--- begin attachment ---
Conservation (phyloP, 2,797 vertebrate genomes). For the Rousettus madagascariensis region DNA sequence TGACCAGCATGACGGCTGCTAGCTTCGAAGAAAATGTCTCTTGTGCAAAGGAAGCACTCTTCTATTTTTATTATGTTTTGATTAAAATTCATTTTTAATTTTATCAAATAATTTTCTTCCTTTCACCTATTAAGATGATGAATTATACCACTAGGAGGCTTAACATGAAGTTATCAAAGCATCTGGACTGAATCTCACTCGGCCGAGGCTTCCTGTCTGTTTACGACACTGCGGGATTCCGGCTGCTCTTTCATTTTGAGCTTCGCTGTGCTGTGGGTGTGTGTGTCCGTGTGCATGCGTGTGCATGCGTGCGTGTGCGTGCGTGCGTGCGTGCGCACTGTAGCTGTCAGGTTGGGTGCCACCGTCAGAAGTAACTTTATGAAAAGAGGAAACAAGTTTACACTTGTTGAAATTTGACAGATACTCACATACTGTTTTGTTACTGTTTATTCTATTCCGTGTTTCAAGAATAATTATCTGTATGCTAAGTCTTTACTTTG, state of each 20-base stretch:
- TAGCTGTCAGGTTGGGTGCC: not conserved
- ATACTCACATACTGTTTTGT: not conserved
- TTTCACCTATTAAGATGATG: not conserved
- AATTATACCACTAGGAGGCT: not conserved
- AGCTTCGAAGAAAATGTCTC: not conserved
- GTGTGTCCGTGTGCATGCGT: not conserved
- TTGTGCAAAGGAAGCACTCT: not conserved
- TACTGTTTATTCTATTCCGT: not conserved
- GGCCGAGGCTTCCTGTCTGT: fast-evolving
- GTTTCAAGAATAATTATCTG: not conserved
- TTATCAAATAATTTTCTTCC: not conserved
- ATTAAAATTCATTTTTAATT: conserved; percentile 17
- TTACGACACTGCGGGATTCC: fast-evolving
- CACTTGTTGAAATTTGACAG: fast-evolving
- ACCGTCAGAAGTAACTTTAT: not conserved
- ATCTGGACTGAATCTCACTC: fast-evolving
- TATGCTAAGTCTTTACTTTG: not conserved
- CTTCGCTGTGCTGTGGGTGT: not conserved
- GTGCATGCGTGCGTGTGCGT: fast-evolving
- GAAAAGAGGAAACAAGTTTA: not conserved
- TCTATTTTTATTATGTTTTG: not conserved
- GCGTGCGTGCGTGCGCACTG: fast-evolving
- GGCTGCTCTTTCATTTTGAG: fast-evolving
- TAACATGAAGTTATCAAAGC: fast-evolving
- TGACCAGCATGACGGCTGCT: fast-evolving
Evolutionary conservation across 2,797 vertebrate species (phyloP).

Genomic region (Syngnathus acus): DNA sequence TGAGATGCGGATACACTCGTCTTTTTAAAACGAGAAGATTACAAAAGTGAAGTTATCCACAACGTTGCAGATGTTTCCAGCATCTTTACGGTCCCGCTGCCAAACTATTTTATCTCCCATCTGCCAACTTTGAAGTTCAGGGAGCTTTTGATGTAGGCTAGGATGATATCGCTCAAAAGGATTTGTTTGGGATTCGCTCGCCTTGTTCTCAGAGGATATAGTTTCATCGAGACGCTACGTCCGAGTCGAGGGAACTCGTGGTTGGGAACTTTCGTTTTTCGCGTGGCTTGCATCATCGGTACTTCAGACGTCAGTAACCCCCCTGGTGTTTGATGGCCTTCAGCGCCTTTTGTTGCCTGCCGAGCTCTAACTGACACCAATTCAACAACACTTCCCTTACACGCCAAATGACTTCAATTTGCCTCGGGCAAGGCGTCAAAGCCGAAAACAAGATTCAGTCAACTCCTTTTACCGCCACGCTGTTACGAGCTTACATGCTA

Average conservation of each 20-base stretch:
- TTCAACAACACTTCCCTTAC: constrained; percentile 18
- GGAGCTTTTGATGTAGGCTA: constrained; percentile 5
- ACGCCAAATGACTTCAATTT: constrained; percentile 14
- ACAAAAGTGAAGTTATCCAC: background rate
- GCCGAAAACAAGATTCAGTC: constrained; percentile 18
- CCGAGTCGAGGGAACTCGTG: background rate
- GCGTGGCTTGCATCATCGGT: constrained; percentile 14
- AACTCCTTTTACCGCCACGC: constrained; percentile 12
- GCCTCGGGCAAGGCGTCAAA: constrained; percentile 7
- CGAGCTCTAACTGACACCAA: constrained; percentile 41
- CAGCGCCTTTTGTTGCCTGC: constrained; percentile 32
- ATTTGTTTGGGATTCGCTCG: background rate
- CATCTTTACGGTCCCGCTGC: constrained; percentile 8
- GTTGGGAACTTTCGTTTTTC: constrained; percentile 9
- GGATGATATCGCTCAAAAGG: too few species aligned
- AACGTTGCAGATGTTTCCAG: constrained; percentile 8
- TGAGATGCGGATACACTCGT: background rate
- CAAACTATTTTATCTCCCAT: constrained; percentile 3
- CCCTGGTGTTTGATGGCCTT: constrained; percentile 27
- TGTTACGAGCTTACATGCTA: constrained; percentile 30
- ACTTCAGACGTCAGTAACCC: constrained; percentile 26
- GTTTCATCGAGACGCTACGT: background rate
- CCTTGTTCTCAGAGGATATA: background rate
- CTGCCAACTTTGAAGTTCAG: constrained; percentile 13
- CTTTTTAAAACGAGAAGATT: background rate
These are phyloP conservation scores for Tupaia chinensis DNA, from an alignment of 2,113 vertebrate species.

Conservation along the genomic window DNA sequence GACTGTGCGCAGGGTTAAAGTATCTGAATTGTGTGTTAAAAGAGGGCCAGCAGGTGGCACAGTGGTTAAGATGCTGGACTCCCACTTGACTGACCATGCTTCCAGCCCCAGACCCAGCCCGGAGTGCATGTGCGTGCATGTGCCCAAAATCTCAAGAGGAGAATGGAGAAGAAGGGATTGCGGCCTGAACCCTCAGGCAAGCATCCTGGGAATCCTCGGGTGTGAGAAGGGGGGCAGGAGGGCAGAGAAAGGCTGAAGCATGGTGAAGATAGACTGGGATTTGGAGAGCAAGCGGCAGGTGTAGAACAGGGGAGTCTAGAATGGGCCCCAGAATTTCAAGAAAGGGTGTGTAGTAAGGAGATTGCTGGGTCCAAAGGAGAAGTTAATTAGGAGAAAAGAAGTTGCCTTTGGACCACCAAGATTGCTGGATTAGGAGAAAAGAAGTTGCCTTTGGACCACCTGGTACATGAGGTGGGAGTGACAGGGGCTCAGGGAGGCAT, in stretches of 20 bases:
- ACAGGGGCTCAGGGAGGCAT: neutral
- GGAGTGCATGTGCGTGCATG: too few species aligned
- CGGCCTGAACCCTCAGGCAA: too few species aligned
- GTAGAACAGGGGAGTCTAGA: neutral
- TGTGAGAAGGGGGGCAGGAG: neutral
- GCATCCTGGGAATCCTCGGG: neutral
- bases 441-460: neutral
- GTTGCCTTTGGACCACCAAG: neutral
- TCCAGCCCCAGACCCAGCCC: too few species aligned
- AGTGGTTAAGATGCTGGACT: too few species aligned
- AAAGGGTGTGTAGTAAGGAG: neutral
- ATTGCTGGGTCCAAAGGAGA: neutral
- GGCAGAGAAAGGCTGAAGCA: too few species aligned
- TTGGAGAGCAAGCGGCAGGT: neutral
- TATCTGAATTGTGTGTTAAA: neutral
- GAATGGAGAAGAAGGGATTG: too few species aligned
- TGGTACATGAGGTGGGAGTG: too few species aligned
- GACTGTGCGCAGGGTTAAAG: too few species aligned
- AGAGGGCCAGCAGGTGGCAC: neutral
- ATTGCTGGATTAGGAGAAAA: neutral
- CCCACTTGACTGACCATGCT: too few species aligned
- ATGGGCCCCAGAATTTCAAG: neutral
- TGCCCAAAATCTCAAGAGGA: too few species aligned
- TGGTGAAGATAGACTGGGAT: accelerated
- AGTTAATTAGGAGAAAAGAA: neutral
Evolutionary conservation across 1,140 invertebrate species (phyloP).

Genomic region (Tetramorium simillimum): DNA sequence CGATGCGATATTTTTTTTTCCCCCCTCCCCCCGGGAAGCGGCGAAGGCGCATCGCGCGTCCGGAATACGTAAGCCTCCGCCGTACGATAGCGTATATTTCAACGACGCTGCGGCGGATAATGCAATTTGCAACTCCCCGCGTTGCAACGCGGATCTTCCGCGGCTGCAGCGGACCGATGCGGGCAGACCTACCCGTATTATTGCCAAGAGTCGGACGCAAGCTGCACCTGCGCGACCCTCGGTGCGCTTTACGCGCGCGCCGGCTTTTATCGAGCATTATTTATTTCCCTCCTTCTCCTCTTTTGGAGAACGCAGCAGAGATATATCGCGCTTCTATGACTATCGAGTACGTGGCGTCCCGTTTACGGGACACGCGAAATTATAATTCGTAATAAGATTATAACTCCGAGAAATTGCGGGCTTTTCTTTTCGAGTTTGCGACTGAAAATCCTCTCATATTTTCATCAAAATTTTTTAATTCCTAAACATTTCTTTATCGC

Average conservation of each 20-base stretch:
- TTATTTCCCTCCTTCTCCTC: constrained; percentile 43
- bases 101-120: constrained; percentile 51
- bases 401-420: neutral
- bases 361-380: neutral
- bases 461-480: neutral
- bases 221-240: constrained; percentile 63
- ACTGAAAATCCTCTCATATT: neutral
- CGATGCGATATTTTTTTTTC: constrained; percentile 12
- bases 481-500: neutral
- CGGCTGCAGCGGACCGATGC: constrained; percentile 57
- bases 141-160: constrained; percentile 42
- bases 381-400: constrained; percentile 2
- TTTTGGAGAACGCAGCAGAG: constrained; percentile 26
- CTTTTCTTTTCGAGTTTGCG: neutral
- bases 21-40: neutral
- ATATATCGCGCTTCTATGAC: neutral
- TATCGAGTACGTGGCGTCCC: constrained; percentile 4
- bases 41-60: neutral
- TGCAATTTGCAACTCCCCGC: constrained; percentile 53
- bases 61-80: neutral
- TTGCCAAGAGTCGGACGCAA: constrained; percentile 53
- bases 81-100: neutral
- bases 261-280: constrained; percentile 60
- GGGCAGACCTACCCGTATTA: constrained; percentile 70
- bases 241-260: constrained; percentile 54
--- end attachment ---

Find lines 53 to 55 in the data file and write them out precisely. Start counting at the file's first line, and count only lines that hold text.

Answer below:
- CTGCCAACTTTGAAGTTCAG: constrained; percentile 13
- CTTTTTAAAACGAGAAGATT: background rate
These are phyloP conservation scores for Tupaia chinensis DNA, from an alignment of 2,113 vertebrate species.